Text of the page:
Renaming PMMA

Discussions on House Bill 6503 which seeks to introduce major changes to the Philippine Merchant Marine Academy, including its renaming to Philippine National Maritime Academy, continue among us alumni of the esteemed institution.

In our last issue, we admitted that we found a good number of positive provisions in the bill filed by Cagayan de Oro Rep. Rufus Rodriguez, a veteran lawmaker from Mindanao.

On the other hand, we also identified some provisions that certainly could be enhanced or, at the very least, that we PMMA alumni are not comfortable with.

One important provision of HB 6503 is that graduates of the Academy may choose to serve in the uniformed services that are involved in maritime defense and law enforcement like the Navy, the Coast Guard, and the Philippine National Police Maritime Group.

This provision can be improved to clearly state that graduates of the proposed PNMA are automatically regular commissioned officers, not reserve commissioned officers, otherwise, we will be placed below the graduates of the Philippine Military Academy and the Philippine National Police Academy — which is our status with the present PMMA Charter under Republic Act No. 3680 which renamed the Philippine Nautical School to PMMA.

On another provision regarding the creation of the research and development department, it would be better not to limit its scope only to academic development, but to cover also maritime law enforcement, naval engineering, naval architecture, international maritime and admiralty law, marine forensics and other maritime and allied fields.

On the title of the overall head of the proposed Academy, we prefer the title of president as is the common practice among maritime higher education institutions, instead of a superintendent so as to highlight the civilian nature of the position of chief executive officer of the Academy.

Moreover, while we welcome the provision that the head of the Academy shall be a licensed management level officer, master mariner, or chief engineer with a proper post-graduate degree, we will be more comfortable if, instead of using the term “preferably,” it will clearly state that the head shall be an alumnus of the institution. We believe that there is a sufficient pool of candidates for the position from the PMMA alumni.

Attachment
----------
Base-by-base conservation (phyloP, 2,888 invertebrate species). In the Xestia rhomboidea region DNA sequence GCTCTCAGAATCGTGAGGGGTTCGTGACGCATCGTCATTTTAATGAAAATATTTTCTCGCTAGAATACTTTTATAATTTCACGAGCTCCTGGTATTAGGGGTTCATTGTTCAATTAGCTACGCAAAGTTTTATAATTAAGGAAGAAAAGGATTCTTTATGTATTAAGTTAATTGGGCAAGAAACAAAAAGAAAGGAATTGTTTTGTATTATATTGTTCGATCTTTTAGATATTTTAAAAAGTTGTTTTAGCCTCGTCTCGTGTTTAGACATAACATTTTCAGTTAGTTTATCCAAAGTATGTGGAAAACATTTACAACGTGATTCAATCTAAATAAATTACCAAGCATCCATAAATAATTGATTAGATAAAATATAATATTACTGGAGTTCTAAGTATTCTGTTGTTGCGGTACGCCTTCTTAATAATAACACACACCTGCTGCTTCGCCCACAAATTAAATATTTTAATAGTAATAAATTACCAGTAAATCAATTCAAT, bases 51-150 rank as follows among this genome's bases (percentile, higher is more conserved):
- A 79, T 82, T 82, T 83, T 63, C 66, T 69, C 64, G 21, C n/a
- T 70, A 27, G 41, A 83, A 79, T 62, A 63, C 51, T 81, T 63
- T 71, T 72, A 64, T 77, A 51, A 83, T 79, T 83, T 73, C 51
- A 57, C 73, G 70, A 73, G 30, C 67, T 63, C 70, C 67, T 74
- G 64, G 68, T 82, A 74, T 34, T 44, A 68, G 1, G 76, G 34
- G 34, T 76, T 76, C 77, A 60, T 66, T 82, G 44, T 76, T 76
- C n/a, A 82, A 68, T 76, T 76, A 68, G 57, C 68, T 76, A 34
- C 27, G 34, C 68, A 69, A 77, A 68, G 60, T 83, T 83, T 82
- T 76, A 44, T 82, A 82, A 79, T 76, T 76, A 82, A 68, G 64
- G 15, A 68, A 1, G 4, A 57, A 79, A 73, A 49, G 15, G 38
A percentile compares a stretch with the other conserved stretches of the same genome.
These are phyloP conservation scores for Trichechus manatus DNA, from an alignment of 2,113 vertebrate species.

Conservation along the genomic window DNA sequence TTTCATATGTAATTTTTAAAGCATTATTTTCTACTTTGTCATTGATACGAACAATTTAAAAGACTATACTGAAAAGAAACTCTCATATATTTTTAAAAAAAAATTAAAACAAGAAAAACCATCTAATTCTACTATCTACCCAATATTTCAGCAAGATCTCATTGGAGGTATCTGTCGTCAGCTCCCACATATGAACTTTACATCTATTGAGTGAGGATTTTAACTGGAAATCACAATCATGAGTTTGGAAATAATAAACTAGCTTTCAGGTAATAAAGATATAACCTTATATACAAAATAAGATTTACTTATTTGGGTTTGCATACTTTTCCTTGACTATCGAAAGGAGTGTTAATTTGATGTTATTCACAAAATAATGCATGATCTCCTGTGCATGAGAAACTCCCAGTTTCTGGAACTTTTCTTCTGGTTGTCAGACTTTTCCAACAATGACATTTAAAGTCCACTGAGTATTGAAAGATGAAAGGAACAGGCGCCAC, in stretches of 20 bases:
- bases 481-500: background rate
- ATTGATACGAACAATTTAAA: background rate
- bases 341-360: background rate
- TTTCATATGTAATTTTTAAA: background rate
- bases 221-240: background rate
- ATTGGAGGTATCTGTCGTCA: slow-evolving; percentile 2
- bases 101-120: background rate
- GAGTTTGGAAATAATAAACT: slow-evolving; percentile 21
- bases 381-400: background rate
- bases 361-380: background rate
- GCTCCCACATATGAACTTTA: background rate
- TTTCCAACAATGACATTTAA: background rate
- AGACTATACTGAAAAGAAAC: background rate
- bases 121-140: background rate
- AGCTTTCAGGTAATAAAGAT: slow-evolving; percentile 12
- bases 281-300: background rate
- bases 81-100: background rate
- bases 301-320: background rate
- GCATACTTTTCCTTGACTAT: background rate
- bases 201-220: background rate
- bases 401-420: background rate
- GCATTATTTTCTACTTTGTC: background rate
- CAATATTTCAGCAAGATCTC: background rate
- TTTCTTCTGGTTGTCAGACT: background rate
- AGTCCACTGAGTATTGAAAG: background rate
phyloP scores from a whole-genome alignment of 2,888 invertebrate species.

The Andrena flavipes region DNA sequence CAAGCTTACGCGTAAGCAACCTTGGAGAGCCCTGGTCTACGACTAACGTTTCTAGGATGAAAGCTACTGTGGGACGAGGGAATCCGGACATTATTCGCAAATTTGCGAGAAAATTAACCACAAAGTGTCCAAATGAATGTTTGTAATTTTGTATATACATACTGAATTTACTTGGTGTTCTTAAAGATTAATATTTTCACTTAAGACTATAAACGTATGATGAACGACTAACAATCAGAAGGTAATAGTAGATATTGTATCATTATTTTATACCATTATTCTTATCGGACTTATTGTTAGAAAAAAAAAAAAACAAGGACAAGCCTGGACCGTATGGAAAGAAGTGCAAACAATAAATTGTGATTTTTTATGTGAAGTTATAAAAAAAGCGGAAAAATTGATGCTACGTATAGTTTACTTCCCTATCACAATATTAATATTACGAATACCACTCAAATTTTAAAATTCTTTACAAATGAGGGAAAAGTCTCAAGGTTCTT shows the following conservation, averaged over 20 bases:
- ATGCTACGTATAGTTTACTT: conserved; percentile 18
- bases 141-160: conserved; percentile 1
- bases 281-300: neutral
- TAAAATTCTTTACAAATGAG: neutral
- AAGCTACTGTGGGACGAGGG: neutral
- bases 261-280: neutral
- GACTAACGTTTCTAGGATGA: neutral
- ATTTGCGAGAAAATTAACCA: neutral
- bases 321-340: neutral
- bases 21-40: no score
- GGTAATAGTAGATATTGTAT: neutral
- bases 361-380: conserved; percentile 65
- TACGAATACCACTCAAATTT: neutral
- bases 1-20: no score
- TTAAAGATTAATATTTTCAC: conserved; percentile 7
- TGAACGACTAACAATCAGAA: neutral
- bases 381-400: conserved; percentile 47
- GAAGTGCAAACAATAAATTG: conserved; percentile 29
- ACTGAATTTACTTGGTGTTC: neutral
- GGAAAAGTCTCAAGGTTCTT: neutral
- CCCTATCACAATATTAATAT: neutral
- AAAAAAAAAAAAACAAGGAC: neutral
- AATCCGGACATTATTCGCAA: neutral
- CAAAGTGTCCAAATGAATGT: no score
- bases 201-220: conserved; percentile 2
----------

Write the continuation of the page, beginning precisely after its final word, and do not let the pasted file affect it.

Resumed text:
On the appointment of the chief executive officer of the Academy, we ardently wish to see a stronger, more rigid selection process to prevent the position from being used for political accommodation by the appointing authority.

We also find the number of members of the Board of Trustees of the Academy (15 including the Executive Secretary) too big. It can be trimmed to a more manageable 11 members.

We, however, support the provision requiring at least one cadet from each congressional district of the country in order to spread the economic benefits of having a graduate from the Academy.

We, however, support the provision requiring at least one cadet from each congressional district of the country in order to spread the economic benefits of having a graduate from the Academy. But we are having second thoughts about imposing a lawmaker’s endorsement as a strict requirement. The strict screening process of the Academy should take precedence.

The alumni likewise welcome the return of the special privilege previously enjoyed by PMMA graduates exempting us from taking the licensure exams for operational-level officers. The Academy, however, as the provider of the education program cannot be the assessor at the same time. Congress may consider modifying this provision.

These are just some of the provisions that we deem need improvement. Definitely, more will come as the bill undergoes the tedious process of lawmaking and more sectors in the maritime industry are consulted.

Overall, we consider HB 6503’s favorable provisions to outweigh the negative ones. Thus, we look forward to seeing this enacted. In fact, it’s long overdue. It should have been enacted a decade ago.


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